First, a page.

Home » Further Maths Unit 3 & 4 » A2 - Recursion and Financial Modelling » 4.1 Modelling Compound Interest Systems with Regular Withdrawals

4.1 Modelling Compound Interest Systems with Regular Withdrawals

Note: if you cannot remember the recurrence relation formula for a compound interest system, revise notes for 2.2 Analysis of Compound Interest.

Modelling using a Recurrence Relation

  • A compound interest system with regular withdrawals describes a system which has a positive interest rate, and withdrawals (negative) made at the end of each compounding period.
  • We can use the simple recursion formula to model this system:

A_{n+1}=d+(1+I) A_{n}

Where d<0 and I>0.

Example

A bank account with an annual interest rate of 12% is compounded quarterly. It initially contains $1000 and at the end of each compounding period, $10 is withdrawn from the account. We wish to find the value of the account after 5 quarters. To do this, we use the recursive formula:

\begin{aligned} A_{n+1}=-10+\left(1+\frac{0.12}{4}\right) A_{n} &=-10+1.03 A_{n}, A_{0}=\$ 1000 \\ A_{1} &=-10+1.03 * 1000=\$ 1020 \\ A_{2} &=-10+1.03 * 1020=\$ 1040.6 \\ A_{3} &=-10+1.03 * 1040.6=\$ 1061.82 \\ A_{4} &=-10+1.03 * 1061.82=\$ 1083.67 \\ A_{5} &=-10+1.03 * 1083.67=\$ 1106.18 \end{aligned}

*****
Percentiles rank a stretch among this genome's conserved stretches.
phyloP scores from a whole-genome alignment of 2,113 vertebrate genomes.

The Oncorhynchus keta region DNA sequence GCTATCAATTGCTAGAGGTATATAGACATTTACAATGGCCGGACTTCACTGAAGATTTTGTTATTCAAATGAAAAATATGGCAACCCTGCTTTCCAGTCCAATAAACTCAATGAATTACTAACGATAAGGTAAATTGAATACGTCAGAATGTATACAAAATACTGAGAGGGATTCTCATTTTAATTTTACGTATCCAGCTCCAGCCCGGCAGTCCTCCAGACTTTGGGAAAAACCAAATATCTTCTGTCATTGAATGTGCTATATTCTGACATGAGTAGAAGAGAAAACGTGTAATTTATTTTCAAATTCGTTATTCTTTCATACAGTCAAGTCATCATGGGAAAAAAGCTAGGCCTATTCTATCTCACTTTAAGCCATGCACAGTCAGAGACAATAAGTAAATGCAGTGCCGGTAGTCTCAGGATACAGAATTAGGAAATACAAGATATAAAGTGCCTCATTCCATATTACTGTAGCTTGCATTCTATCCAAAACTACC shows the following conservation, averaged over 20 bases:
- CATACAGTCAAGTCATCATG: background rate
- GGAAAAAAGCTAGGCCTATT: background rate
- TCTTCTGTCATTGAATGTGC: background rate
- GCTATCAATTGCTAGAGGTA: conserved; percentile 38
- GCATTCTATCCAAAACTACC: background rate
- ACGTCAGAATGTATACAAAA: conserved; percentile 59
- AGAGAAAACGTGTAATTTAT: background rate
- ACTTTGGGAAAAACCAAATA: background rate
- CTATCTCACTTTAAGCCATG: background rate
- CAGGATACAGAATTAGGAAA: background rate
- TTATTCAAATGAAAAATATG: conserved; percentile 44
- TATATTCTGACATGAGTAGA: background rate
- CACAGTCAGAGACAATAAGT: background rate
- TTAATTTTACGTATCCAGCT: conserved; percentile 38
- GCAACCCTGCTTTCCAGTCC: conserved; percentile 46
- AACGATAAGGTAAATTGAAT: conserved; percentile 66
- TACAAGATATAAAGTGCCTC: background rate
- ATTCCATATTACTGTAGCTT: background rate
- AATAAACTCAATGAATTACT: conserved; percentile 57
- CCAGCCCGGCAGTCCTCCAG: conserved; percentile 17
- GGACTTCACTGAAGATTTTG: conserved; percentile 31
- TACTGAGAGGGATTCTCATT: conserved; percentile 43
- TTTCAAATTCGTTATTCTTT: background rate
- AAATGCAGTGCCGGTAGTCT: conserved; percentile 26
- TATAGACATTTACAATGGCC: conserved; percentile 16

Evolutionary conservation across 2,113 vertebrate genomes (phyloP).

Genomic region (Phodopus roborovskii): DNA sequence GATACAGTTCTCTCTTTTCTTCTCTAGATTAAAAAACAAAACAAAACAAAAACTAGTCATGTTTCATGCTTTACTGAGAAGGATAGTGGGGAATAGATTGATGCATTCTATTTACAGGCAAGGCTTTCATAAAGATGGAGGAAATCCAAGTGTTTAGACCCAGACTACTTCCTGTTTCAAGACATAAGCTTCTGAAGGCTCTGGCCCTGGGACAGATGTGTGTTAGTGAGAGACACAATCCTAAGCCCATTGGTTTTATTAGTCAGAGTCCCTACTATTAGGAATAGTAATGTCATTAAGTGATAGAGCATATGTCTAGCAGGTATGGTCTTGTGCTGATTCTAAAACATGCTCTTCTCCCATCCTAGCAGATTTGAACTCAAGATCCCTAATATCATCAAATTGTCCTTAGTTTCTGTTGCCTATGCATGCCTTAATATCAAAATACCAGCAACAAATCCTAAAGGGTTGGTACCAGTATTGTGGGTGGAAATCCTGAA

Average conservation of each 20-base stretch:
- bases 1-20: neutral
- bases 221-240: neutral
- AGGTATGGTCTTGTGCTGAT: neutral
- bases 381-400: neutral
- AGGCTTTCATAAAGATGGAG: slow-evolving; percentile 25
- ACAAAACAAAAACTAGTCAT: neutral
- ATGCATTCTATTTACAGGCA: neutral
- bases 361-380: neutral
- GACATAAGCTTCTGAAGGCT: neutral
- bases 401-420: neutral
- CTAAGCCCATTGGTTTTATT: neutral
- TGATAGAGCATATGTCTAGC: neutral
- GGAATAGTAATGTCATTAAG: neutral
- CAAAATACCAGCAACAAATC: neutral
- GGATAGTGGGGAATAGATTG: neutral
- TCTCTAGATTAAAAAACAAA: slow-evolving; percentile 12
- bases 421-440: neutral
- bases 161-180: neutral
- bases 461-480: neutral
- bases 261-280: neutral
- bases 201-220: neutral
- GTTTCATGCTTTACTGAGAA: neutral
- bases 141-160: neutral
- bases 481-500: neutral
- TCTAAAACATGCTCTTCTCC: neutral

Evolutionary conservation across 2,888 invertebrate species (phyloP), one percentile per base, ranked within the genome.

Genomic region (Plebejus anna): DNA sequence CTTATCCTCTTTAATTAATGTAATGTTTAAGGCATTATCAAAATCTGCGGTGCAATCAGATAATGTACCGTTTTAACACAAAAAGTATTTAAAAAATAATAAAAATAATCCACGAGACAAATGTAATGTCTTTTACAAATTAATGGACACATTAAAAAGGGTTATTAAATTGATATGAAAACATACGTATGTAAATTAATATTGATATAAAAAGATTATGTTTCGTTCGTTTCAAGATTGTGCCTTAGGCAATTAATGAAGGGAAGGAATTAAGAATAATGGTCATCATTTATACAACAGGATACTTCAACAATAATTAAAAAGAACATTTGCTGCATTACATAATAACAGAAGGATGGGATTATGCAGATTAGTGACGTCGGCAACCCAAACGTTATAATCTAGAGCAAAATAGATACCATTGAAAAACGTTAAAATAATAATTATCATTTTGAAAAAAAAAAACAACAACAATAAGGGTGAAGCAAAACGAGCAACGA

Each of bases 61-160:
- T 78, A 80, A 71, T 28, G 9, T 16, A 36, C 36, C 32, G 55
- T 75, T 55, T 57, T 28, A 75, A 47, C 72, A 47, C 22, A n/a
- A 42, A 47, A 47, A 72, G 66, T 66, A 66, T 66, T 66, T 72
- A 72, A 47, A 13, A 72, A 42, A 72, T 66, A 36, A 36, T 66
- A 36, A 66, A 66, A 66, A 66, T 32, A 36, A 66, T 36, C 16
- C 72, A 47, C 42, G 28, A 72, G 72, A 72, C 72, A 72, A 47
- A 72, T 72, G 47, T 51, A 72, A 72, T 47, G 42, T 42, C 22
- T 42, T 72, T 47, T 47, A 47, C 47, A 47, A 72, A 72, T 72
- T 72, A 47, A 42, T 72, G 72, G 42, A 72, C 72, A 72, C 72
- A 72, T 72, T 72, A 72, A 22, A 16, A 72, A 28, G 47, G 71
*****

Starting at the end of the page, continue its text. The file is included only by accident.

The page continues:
Modelling Graphically

  • Non-recursive formulas for this type of system are beyond the scope of Further Maths. Thus, to graph a compound interest system with regular withdrawals, we use the recursive formula to generate data points which are then plotted.
  • These graphs are a type of time series plot (i.e. time is plotted along the x-axis).
  • If the length of the compounding period is not known, the number of compounding periods can be used as the independent variable.
  • These systems will either increase, decrease, or remain the same over time. This behaviour is dependant on the interest rate, initial value and the value of withdrawals.
  • If A_{0}-(1+I) A_{0}=-I A_{0}=d, the value of the system will not change in value over time.

Note: remember d is negative for a reducing balance system.

  • The slope of compound interest graphs with regular withdrawals increases over time (unless their value doesn’t change over time).

Example

The following graphs all model the system A_{n+1}=-30+1.05 A_{n} (i.e. a system increasing by 5% each compounding period with regular withdrawals of $30) with differing initial values, causing the behaviour of the system to change:

Picture 1
Picture 2
Picture 4

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